Out of This World: How to Collaborate When Work is 154 Million Miles Away

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Recently, we welcomed customers and prospects to our first-ever Connect Online event in Europe. The agenda was filled with insight, from our keynote speakers Adam Steltzner and Nat Natarajan, through to our breakout sessions.

As attendees from all over tuned in through their apps, Adam Steltzner, the chief engineer of the Mars 2020 Mission, appeared on their screens. 

While most of us have grown accustomed to completing projects or hitting targets from what feels like a world away from the office, Adam actually has done this. From a distance of no less than 154 million miles.

The NASA engineer explained how he led a team that invented, designed, tested and retested the revolutionary “sky crane” landing system that successfully placed the Mars rover, Curiosity, on the Martian surface in 2012. Even though the team was together when they built the system, their work was a vast distance away for some time as it journeyed through the great, dark expanse. 

It may seem strange at first to listen to business communications advice from a space exploration expert. But the team Adam worked with communicated and collaborated so well that they took intelligent life to another planet for the first time – so there’s bound to be some learnings we can all take with us. 

The success of us as a species, or any one of us making an idea, a new product, a new capability, comes from us working together, collaborating. Click To Tweet

Never underestimate what humans can do together

Adam inspired the audience with his telling of the 2012 Mission to Mars. Here, he recounts the importance of collaboration, especially when working from a distance.

“How come it worked so damn well? Well, we humans are strange. All of us, any of us, may have a fantastic idea. But to make our ideas come to life, we group in bands of humans we call teams. And the success of us as a species, or any one of us making an idea, a new product, a new capability comes from us working together, collaborating. We had an amazing team of individuals diverse in age, origin. We had a group of people who represented our world and created solutions that were most profound – a very powerful team of individuals, but perhaps more importantly, a very capable group of collaborators.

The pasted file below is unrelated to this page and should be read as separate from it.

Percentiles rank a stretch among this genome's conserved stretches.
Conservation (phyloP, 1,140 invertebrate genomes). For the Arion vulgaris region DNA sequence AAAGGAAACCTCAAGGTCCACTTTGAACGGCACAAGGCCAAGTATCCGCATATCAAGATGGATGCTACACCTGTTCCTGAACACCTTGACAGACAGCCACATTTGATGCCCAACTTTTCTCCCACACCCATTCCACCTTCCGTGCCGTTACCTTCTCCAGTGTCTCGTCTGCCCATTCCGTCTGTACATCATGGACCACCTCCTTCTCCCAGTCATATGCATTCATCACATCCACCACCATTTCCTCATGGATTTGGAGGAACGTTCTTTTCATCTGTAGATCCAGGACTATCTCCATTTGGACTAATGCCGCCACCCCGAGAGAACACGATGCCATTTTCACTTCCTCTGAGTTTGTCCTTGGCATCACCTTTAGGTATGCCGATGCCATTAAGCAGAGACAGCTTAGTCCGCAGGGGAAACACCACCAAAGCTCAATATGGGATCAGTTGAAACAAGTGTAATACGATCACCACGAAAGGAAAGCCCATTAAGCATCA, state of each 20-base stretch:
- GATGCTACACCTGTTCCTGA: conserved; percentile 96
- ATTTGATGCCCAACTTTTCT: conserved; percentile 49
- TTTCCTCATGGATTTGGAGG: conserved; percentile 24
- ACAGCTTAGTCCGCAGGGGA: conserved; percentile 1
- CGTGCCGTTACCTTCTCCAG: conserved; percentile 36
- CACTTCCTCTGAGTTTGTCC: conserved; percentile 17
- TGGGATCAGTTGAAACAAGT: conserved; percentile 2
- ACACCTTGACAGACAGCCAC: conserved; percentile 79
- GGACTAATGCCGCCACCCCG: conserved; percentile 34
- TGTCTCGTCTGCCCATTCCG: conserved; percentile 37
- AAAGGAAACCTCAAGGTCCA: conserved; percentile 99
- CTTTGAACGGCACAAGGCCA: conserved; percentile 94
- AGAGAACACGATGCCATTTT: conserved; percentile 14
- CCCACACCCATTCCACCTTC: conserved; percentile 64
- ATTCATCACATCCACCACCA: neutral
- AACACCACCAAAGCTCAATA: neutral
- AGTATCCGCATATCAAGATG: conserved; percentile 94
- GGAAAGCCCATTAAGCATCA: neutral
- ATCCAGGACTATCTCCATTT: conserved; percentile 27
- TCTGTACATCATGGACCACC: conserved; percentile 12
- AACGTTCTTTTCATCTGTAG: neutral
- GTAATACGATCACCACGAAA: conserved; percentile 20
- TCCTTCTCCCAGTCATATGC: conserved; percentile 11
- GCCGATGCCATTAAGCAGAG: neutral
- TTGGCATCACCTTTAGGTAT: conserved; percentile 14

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I’ve come to recognise how very important collaboration is and how essential it is in our efforts. When we’re remote like this, the tools we use – to collaborate, bring ourselves closer to feel connected – are important. I want to share with you a few lessons I’ve learned through this process, lessons about leadership, especially in this time of the pandemic.”

You've got to try and help people with different isolated perspectives recognise the positions, truths and perspectives of others. Click To Tweet

Support those that isolate themselves

“First, as a leader, or even as a team member, we all should take on a mantle of leadership. It is our responsibility to find facts. In my field, we build spacecrafts out of many different subsystems: telecommunications, propulsion, structures, separations and mechanisms. You will have individuals who have their understanding of the truth, their perspective, perhaps a little stove-piped. But as a leader, team member or someone creating this collaborative connection, you must help them balance their perspective. 

Those ‘stovepipes’ are powerful and dangerous. United is how we succeed. You’ve got to try and help people with different isolated perspectives recognise the positions, truths and perspectives of others.”

Hold on to the doubt

“As an engineer, I found that individuals and teams of people struggled with open questions. I discovered that they would leap [to respond] driven by their anxiety to answer a question, regardless of whether they understood what was being asked of them. 

By helping my colleagues hold on to the doubt, the answers we came up with were more profound and successful. If you hold on to the doubt, you’re engaging in curiosity-based decision making. This is as opposed to the fear-based decision making if you let your anxiety drive you.”

If you missed out on Connect Online this year and want to hear from any of the following speakers make sure to head to our YouTube Channel.

Roundups coming next

We’ll be sharing key takeaways from each of the breakout sessions over the coming weeks. Here’s a snapshot of all that took place:

  • Gareth Johns and Joe Brackenborough discussed how Thanet District Council transformed how they delivered services to citizens with cloud-based technology.
  • We heard from tech giant Mobica; CIO Tony Healy and Enterprise account executive Pam Shelton covered the value of bringing communications into one single platform.
  • RVP of enterprise Louise Newbury-Smith and solutions engineer Chris Moore explored how to use business communications analytics effectively.
  • Original Cottages chief technology and innovation offer sat down with  solutions engineer Chris Holt to see why a unified cloud contact centre improved customer service and operations.
  • Finally, senior solutions engineer Pascal Coignet explored how organisations are integrating business communications into their day to day workflows to maximise productivity and streamline processes.
Samantha Clayton

Author

Samantha is RingCentral’s Content Specialist for EMEA Marketing. Before joining the business, she held various roles in content, public relations and communications. She has worked with companies across industries including education technology, marketing and advertising, connected home, telecoms and publishing.

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